1. Video set to transform companies

Video set to transform companies

Phone booth

Large global corporations are using video communication between their main sites on a large scale today to cut back on global travel. Meetings that would have required a four-day between the US and Sweden just five years ago can today by conducted over a two-to-three-hour video conference. So what can we predict about our near future learning from teams that are using video conferencing between “executive phone booths” every day?

Phone conferences still play a vital business role, but the value decreases with the number of participants. A video conference is far superior for connecting two management teams. Both teams stay more alert, and can address a large number of topics in a 60-minute window. Face-to-face meetings previously conducted on a quarterly basis can now be held every month via video conferences, speeding up business progress. Innovations allowing more than two sites to be connected and the ability in multiscreen setups to dedicate one screen to shared material have proven valuable.

As video communication expands from expensive executive video rooms into regular conference rooms, so do the use cases. Use shifts from pure business review meetings to include small and mid-size team collaborations, mirroring the way we meet in real life. The video communication screen is becoming the alternative collaboration board. Seeing all team members’ contributions and sketches as well as seeing each other’s faces are both important to high-quality collaborations. The simultaneous deployment of social media and collaboration tools is pushing us all towards a more collaborative organization.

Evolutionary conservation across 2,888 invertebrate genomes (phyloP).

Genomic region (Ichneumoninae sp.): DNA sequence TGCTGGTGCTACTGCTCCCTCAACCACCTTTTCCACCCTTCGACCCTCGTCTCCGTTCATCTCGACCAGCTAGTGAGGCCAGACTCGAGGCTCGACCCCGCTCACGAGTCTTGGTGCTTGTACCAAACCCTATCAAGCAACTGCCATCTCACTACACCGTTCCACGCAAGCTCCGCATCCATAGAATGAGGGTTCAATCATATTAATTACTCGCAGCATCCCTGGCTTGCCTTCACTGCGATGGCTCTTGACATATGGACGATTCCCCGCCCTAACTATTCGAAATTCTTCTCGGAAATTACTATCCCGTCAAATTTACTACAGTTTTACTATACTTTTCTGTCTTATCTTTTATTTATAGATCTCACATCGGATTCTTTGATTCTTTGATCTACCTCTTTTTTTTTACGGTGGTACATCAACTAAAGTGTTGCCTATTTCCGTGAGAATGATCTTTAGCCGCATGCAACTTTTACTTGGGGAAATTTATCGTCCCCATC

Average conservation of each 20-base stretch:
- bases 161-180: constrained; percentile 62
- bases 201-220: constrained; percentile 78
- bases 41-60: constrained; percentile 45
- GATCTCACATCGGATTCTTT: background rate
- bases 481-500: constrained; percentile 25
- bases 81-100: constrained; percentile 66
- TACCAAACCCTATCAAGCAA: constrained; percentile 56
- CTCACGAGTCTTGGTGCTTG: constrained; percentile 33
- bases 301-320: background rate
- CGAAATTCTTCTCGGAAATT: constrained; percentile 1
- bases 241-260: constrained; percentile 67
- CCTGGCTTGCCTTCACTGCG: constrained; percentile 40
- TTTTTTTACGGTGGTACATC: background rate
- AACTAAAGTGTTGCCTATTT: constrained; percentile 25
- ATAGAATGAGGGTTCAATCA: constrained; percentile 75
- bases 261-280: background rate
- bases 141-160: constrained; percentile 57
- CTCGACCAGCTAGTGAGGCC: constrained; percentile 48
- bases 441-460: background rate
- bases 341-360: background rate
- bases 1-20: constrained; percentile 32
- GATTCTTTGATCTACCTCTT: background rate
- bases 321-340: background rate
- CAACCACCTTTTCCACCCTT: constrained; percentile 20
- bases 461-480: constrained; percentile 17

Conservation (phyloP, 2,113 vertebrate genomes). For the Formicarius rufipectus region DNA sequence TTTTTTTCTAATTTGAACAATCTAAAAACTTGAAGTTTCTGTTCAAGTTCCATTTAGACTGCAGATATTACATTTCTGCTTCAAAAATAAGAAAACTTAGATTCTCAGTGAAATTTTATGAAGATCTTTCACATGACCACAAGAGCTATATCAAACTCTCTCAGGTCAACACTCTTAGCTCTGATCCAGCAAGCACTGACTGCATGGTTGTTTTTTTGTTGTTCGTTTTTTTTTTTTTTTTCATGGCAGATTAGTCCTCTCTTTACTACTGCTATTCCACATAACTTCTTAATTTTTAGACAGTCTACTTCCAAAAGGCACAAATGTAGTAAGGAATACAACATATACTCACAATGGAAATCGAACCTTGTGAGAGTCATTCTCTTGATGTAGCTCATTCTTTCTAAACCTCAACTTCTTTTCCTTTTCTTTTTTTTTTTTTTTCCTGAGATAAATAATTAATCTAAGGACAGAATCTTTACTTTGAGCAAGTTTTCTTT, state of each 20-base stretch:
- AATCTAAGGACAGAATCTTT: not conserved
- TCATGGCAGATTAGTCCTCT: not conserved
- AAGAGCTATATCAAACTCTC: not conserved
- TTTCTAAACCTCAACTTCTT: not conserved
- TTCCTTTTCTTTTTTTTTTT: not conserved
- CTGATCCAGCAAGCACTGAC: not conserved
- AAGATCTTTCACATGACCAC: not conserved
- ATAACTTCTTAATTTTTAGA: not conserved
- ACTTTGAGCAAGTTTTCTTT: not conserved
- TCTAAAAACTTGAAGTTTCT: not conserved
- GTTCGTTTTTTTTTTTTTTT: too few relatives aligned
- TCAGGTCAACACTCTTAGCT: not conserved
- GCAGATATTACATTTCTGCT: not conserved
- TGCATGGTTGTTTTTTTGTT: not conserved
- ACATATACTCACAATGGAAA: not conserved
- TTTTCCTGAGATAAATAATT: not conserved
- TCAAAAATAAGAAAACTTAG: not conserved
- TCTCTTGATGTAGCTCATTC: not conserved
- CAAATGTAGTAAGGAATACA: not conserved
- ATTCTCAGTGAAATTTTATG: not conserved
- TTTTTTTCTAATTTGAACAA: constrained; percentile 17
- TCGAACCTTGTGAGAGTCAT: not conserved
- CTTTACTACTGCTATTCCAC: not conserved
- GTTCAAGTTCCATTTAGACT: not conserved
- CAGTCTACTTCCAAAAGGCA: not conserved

Just a few years ago we had a vision of taking this video evolution into every room and to every employee’s desk but things might turn out differently. The move towards flexible work environments and mobile devices is likely to turn tablets and phablets into the new personal-video communication/collaboration workhorses.

My predictions for the future of video communication and collaboration:

    ● Big rooms and large-team video communications remain in use for brief business progress meetings.
    ● Small rooms and small-team video collaborations become commonplace for business innovation meetings.
    ● Zero support and high availability are essential factors for expansion beyond one supported room per site. Session initialization needs to be as easy as with phone conference calls.
    ● All whiteboards can and will be replaced by “communication and collaboration boards” in all types of meeting rooms.
    ● “Executive phone booths” for video communication save time and reduce costs. Video collaboration solutions are the primary infrastructure for inter/intra-company, innovative value-creation efforts.

Written by Peter Linder

Peter Linder is Solution Principal in North America and a Networked Society evangelist for Ericsson. When talking about a connected future, Linder likes to blend global perspectives with personal reflections. He is passionate about articulating and visualizing the future Networked Society and possesses 28 digital devices, seven of which are normally connected to a network. His interest in innovation stems from his grandfather, who dabbled in home networking in 1929, spent 30 percent of his house construction budget on a gramophone in 1931, and produced 16mm color films of his children in the 1930s.

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